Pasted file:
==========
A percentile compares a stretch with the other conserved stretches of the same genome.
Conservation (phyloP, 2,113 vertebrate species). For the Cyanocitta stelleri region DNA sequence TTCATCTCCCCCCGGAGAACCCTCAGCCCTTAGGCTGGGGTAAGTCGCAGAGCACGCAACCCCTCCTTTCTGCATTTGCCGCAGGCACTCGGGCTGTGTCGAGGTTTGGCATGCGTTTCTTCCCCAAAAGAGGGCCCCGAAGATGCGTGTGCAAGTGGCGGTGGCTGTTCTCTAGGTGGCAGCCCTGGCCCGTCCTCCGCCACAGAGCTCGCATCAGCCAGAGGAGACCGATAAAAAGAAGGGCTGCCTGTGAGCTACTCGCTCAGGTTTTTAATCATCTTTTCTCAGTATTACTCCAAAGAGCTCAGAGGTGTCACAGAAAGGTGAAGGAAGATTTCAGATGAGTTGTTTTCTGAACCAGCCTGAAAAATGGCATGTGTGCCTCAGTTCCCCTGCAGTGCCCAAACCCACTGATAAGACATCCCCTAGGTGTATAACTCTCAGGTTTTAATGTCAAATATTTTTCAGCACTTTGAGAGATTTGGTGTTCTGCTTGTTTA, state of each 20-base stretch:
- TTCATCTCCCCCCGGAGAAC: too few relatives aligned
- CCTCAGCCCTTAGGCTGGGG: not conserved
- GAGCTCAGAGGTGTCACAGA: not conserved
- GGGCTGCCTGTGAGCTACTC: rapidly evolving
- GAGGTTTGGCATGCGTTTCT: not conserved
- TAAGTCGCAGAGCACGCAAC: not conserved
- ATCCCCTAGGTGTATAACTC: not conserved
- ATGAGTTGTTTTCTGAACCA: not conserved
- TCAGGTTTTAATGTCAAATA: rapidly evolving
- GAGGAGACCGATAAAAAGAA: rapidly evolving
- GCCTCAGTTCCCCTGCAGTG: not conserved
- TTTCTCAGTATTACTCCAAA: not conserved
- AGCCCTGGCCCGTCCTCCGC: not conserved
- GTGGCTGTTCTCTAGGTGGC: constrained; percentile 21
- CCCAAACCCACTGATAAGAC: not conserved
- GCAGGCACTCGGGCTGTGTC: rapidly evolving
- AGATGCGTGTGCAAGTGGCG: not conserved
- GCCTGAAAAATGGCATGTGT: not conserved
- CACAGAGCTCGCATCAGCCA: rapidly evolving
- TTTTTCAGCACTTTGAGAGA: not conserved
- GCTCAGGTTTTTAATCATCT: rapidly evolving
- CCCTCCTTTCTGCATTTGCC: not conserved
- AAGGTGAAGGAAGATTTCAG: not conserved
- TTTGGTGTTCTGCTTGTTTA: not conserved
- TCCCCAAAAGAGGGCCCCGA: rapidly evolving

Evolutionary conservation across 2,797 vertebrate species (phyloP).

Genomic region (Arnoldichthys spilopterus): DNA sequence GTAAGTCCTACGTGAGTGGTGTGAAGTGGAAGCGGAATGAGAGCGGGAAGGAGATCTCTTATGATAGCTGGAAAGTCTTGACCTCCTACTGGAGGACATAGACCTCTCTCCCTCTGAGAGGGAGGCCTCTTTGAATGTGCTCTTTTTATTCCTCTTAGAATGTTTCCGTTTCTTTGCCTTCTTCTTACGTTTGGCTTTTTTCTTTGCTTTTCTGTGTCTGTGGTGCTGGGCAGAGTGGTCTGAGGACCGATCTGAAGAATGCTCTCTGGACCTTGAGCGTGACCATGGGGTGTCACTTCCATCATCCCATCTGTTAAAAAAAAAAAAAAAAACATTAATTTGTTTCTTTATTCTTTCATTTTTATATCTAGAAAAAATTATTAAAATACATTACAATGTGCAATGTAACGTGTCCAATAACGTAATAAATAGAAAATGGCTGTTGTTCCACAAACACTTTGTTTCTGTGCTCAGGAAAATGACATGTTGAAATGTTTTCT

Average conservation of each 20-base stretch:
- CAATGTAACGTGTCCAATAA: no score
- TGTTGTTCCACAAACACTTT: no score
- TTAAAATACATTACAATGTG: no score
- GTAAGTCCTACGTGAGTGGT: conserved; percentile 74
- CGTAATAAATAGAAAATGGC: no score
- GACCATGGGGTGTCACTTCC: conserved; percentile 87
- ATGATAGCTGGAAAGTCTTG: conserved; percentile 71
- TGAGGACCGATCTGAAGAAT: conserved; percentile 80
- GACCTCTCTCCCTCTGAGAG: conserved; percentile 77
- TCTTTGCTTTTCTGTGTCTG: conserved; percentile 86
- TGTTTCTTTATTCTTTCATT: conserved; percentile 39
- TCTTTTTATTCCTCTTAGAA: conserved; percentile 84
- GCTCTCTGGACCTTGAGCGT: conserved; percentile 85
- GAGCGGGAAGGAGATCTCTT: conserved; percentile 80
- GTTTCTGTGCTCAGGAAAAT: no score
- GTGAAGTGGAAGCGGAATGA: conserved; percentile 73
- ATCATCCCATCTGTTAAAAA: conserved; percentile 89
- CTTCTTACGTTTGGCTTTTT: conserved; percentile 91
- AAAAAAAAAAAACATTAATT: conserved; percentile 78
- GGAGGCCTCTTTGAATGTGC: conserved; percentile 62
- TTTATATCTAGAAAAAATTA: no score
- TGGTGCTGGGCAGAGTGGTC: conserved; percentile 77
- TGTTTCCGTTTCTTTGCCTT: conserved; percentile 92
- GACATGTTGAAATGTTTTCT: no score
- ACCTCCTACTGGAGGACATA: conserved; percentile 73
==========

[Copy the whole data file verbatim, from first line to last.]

A percentile compares a stretch with the other conserved stretches of the same genome.
Conservation (phyloP, 2,113 vertebrate species). For the Cyanocitta stelleri region DNA sequence TTCATCTCCCCCCGGAGAACCCTCAGCCCTTAGGCTGGGGTAAGTCGCAGAGCACGCAACCCCTCCTTTCTGCATTTGCCGCAGGCACTCGGGCTGTGTCGAGGTTTGGCATGCGTTTCTTCCCCAAAAGAGGGCCCCGAAGATGCGTGTGCAAGTGGCGGTGGCTGTTCTCTAGGTGGCAGCCCTGGCCCGTCCTCCGCCACAGAGCTCGCATCAGCCAGAGGAGACCGATAAAAAGAAGGGCTGCCTGTGAGCTACTCGCTCAGGTTTTTAATCATCTTTTCTCAGTATTACTCCAAAGAGCTCAGAGGTGTCACAGAAAGGTGAAGGAAGATTTCAGATGAGTTGTTTTCTGAACCAGCCTGAAAAATGGCATGTGTGCCTCAGTTCCCCTGCAGTGCCCAAACCCACTGATAAGACATCCCCTAGGTGTATAACTCTCAGGTTTTAATGTCAAATATTTTTCAGCACTTTGAGAGATTTGGTGTTCTGCTTGTTTA, state of each 20-base stretch:
- TTCATCTCCCCCCGGAGAAC: too few relatives aligned
- CCTCAGCCCTTAGGCTGGGG: not conserved
- GAGCTCAGAGGTGTCACAGA: not conserved
- GGGCTGCCTGTGAGCTACTC: rapidly evolving
- GAGGTTTGGCATGCGTTTCT: not conserved
- TAAGTCGCAGAGCACGCAAC: not conserved
- ATCCCCTAGGTGTATAACTC: not conserved
- ATGAGTTGTTTTCTGAACCA: not conserved
- TCAGGTTTTAATGTCAAATA: rapidly evolving
- GAGGAGACCGATAAAAAGAA: rapidly evolving
- GCCTCAGTTCCCCTGCAGTG: not conserved
- TTTCTCAGTATTACTCCAAA: not conserved
- AGCCCTGGCCCGTCCTCCGC: not conserved
- GTGGCTGTTCTCTAGGTGGC: constrained; percentile 21
- CCCAAACCCACTGATAAGAC: not conserved
- GCAGGCACTCGGGCTGTGTC: rapidly evolving
- AGATGCGTGTGCAAGTGGCG: not conserved
- GCCTGAAAAATGGCATGTGT: not conserved
- CACAGAGCTCGCATCAGCCA: rapidly evolving
- TTTTTCAGCACTTTGAGAGA: not conserved
- GCTCAGGTTTTTAATCATCT: rapidly evolving
- CCCTCCTTTCTGCATTTGCC: not conserved
- AAGGTGAAGGAAGATTTCAG: not conserved
- TTTGGTGTTCTGCTTGTTTA: not conserved
- TCCCCAAAAGAGGGCCCCGA: rapidly evolving

Evolutionary conservation across 2,797 vertebrate species (phyloP).

Genomic region (Arnoldichthys spilopterus): DNA sequence GTAAGTCCTACGTGAGTGGTGTGAAGTGGAAGCGGAATGAGAGCGGGAAGGAGATCTCTTATGATAGCTGGAAAGTCTTGACCTCCTACTGGAGGACATAGACCTCTCTCCCTCTGAGAGGGAGGCCTCTTTGAATGTGCTCTTTTTATTCCTCTTAGAATGTTTCCGTTTCTTTGCCTTCTTCTTACGTTTGGCTTTTTTCTTTGCTTTTCTGTGTCTGTGGTGCTGGGCAGAGTGGTCTGAGGACCGATCTGAAGAATGCTCTCTGGACCTTGAGCGTGACCATGGGGTGTCACTTCCATCATCCCATCTGTTAAAAAAAAAAAAAAAAACATTAATTTGTTTCTTTATTCTTTCATTTTTATATCTAGAAAAAATTATTAAAATACATTACAATGTGCAATGTAACGTGTCCAATAACGTAATAAATAGAAAATGGCTGTTGTTCCACAAACACTTTGTTTCTGTGCTCAGGAAAATGACATGTTGAAATGTTTTCT

Average conservation of each 20-base stretch:
- CAATGTAACGTGTCCAATAA: no score
- TGTTGTTCCACAAACACTTT: no score
- TTAAAATACATTACAATGTG: no score
- GTAAGTCCTACGTGAGTGGT: conserved; percentile 74
- CGTAATAAATAGAAAATGGC: no score
- GACCATGGGGTGTCACTTCC: conserved; percentile 87
- ATGATAGCTGGAAAGTCTTG: conserved; percentile 71
- TGAGGACCGATCTGAAGAAT: conserved; percentile 80
- GACCTCTCTCCCTCTGAGAG: conserved; percentile 77
- TCTTTGCTTTTCTGTGTCTG: conserved; percentile 86
- TGTTTCTTTATTCTTTCATT: conserved; percentile 39
- TCTTTTTATTCCTCTTAGAA: conserved; percentile 84
- GCTCTCTGGACCTTGAGCGT: conserved; percentile 85
- GAGCGGGAAGGAGATCTCTT: conserved; percentile 80
- GTTTCTGTGCTCAGGAAAAT: no score
- GTGAAGTGGAAGCGGAATGA: conserved; percentile 73
- ATCATCCCATCTGTTAAAAA: conserved; percentile 89
- CTTCTTACGTTTGGCTTTTT: conserved; percentile 91
- AAAAAAAAAAAACATTAATT: conserved; percentile 78
- GGAGGCCTCTTTGAATGTGC: conserved; percentile 62
- TTTATATCTAGAAAAAATTA: no score
- TGGTGCTGGGCAGAGTGGTC: conserved; percentile 77
- TGTTTCCGTTTCTTTGCCTT: conserved; percentile 92
- GACATGTTGAAATGTTTTCT: no score
- ACCTCCTACTGGAGGACATA: conserved; percentile 73